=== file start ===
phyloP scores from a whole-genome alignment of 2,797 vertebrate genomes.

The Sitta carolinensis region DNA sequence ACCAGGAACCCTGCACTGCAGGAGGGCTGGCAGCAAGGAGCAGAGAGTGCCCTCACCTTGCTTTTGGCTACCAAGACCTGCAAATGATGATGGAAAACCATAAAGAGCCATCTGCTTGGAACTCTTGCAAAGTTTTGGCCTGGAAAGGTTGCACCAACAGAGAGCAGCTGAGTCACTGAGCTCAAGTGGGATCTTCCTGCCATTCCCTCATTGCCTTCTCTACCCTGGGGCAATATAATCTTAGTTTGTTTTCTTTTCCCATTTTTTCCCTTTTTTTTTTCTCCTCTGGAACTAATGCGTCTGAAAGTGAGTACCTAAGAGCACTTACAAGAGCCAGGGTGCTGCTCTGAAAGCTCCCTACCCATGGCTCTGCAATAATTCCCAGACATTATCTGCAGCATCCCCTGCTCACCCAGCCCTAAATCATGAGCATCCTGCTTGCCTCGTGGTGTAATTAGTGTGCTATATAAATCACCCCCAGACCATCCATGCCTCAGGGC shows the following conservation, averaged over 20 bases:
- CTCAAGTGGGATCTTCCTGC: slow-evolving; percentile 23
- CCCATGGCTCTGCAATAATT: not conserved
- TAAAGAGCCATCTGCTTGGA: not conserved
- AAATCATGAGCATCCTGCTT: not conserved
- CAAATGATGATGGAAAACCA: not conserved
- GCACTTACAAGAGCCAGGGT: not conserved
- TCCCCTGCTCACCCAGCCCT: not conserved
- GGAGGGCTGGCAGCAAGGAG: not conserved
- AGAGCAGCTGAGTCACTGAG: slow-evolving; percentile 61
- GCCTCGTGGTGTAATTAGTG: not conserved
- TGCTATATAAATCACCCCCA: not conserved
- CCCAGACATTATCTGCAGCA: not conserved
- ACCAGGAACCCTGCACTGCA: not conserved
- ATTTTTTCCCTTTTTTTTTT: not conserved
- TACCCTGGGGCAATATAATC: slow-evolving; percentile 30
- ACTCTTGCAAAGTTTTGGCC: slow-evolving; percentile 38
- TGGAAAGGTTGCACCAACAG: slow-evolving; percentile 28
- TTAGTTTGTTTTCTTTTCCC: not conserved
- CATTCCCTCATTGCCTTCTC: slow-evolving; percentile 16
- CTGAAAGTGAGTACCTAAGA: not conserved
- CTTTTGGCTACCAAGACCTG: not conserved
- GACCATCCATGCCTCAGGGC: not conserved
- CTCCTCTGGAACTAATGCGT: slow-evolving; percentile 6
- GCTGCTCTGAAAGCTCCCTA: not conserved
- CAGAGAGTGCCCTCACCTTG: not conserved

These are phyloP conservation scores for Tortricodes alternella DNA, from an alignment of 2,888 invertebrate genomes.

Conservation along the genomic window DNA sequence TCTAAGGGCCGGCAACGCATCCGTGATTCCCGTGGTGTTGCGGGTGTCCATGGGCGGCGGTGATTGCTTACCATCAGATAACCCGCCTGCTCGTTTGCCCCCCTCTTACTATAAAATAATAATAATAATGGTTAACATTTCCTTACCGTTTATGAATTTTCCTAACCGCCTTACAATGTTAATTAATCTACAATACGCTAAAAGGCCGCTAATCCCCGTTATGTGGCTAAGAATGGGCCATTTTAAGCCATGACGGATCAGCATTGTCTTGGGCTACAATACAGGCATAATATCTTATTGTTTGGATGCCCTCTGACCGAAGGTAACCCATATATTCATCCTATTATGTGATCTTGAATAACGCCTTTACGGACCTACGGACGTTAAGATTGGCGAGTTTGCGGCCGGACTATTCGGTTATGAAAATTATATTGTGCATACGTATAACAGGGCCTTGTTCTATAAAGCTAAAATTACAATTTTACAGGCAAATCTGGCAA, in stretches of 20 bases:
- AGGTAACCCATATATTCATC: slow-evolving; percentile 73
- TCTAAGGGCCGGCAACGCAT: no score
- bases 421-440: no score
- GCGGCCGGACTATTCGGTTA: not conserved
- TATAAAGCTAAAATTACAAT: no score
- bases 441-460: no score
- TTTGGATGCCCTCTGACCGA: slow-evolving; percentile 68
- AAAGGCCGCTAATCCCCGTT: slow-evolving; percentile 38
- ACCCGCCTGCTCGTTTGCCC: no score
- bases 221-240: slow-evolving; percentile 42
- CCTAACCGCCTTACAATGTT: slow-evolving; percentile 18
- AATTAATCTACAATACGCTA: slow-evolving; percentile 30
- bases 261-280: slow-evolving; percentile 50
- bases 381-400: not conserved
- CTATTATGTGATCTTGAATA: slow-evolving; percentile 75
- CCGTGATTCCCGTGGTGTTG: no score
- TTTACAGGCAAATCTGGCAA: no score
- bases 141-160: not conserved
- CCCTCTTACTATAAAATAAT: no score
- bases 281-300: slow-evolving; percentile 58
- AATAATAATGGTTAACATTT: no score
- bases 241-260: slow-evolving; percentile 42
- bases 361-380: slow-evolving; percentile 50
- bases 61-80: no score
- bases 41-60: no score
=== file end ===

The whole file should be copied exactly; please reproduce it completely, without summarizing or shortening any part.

phyloP scores from a whole-genome alignment of 2,797 vertebrate genomes.

The Sitta carolinensis region DNA sequence ACCAGGAACCCTGCACTGCAGGAGGGCTGGCAGCAAGGAGCAGAGAGTGCCCTCACCTTGCTTTTGGCTACCAAGACCTGCAAATGATGATGGAAAACCATAAAGAGCCATCTGCTTGGAACTCTTGCAAAGTTTTGGCCTGGAAAGGTTGCACCAACAGAGAGCAGCTGAGTCACTGAGCTCAAGTGGGATCTTCCTGCCATTCCCTCATTGCCTTCTCTACCCTGGGGCAATATAATCTTAGTTTGTTTTCTTTTCCCATTTTTTCCCTTTTTTTTTTCTCCTCTGGAACTAATGCGTCTGAAAGTGAGTACCTAAGAGCACTTACAAGAGCCAGGGTGCTGCTCTGAAAGCTCCCTACCCATGGCTCTGCAATAATTCCCAGACATTATCTGCAGCATCCCCTGCTCACCCAGCCCTAAATCATGAGCATCCTGCTTGCCTCGTGGTGTAATTAGTGTGCTATATAAATCACCCCCAGACCATCCATGCCTCAGGGC shows the following conservation, averaged over 20 bases:
- CTCAAGTGGGATCTTCCTGC: slow-evolving; percentile 23
- CCCATGGCTCTGCAATAATT: not conserved
- TAAAGAGCCATCTGCTTGGA: not conserved
- AAATCATGAGCATCCTGCTT: not conserved
- CAAATGATGATGGAAAACCA: not conserved
- GCACTTACAAGAGCCAGGGT: not conserved
- TCCCCTGCTCACCCAGCCCT: not conserved
- GGAGGGCTGGCAGCAAGGAG: not conserved
- AGAGCAGCTGAGTCACTGAG: slow-evolving; percentile 61
- GCCTCGTGGTGTAATTAGTG: not conserved
- TGCTATATAAATCACCCCCA: not conserved
- CCCAGACATTATCTGCAGCA: not conserved
- ACCAGGAACCCTGCACTGCA: not conserved
- ATTTTTTCCCTTTTTTTTTT: not conserved
- TACCCTGGGGCAATATAATC: slow-evolving; percentile 30
- ACTCTTGCAAAGTTTTGGCC: slow-evolving; percentile 38
- TGGAAAGGTTGCACCAACAG: slow-evolving; percentile 28
- TTAGTTTGTTTTCTTTTCCC: not conserved
- CATTCCCTCATTGCCTTCTC: slow-evolving; percentile 16
- CTGAAAGTGAGTACCTAAGA: not conserved
- CTTTTGGCTACCAAGACCTG: not conserved
- GACCATCCATGCCTCAGGGC: not conserved
- CTCCTCTGGAACTAATGCGT: slow-evolving; percentile 6
- GCTGCTCTGAAAGCTCCCTA: not conserved
- CAGAGAGTGCCCTCACCTTG: not conserved

These are phyloP conservation scores for Tortricodes alternella DNA, from an alignment of 2,888 invertebrate genomes.

Conservation along the genomic window DNA sequence TCTAAGGGCCGGCAACGCATCCGTGATTCCCGTGGTGTTGCGGGTGTCCATGGGCGGCGGTGATTGCTTACCATCAGATAACCCGCCTGCTCGTTTGCCCCCCTCTTACTATAAAATAATAATAATAATGGTTAACATTTCCTTACCGTTTATGAATTTTCCTAACCGCCTTACAATGTTAATTAATCTACAATACGCTAAAAGGCCGCTAATCCCCGTTATGTGGCTAAGAATGGGCCATTTTAAGCCATGACGGATCAGCATTGTCTTGGGCTACAATACAGGCATAATATCTTATTGTTTGGATGCCCTCTGACCGAAGGTAACCCATATATTCATCCTATTATGTGATCTTGAATAACGCCTTTACGGACCTACGGACGTTAAGATTGGCGAGTTTGCGGCCGGACTATTCGGTTATGAAAATTATATTGTGCATACGTATAACAGGGCCTTGTTCTATAAAGCTAAAATTACAATTTTACAGGCAAATCTGGCAA, in stretches of 20 bases:
- AGGTAACCCATATATTCATC: slow-evolving; percentile 73
- TCTAAGGGCCGGCAACGCAT: no score
- bases 421-440: no score
- GCGGCCGGACTATTCGGTTA: not conserved
- TATAAAGCTAAAATTACAAT: no score
- bases 441-460: no score
- TTTGGATGCCCTCTGACCGA: slow-evolving; percentile 68
- AAAGGCCGCTAATCCCCGTT: slow-evolving; percentile 38
- ACCCGCCTGCTCGTTTGCCC: no score
- bases 221-240: slow-evolving; percentile 42
- CCTAACCGCCTTACAATGTT: slow-evolving; percentile 18
- AATTAATCTACAATACGCTA: slow-evolving; percentile 30
- bases 261-280: slow-evolving; percentile 50
- bases 381-400: not conserved
- CTATTATGTGATCTTGAATA: slow-evolving; percentile 75
- CCGTGATTCCCGTGGTGTTG: no score
- TTTACAGGCAAATCTGGCAA: no score
- bases 141-160: not conserved
- CCCTCTTACTATAAAATAAT: no score
- bases 281-300: slow-evolving; percentile 58
- AATAATAATGGTTAACATTT: no score
- bases 241-260: slow-evolving; percentile 42
- bases 361-380: slow-evolving; percentile 50
- bases 61-80: no score
- bases 41-60: no score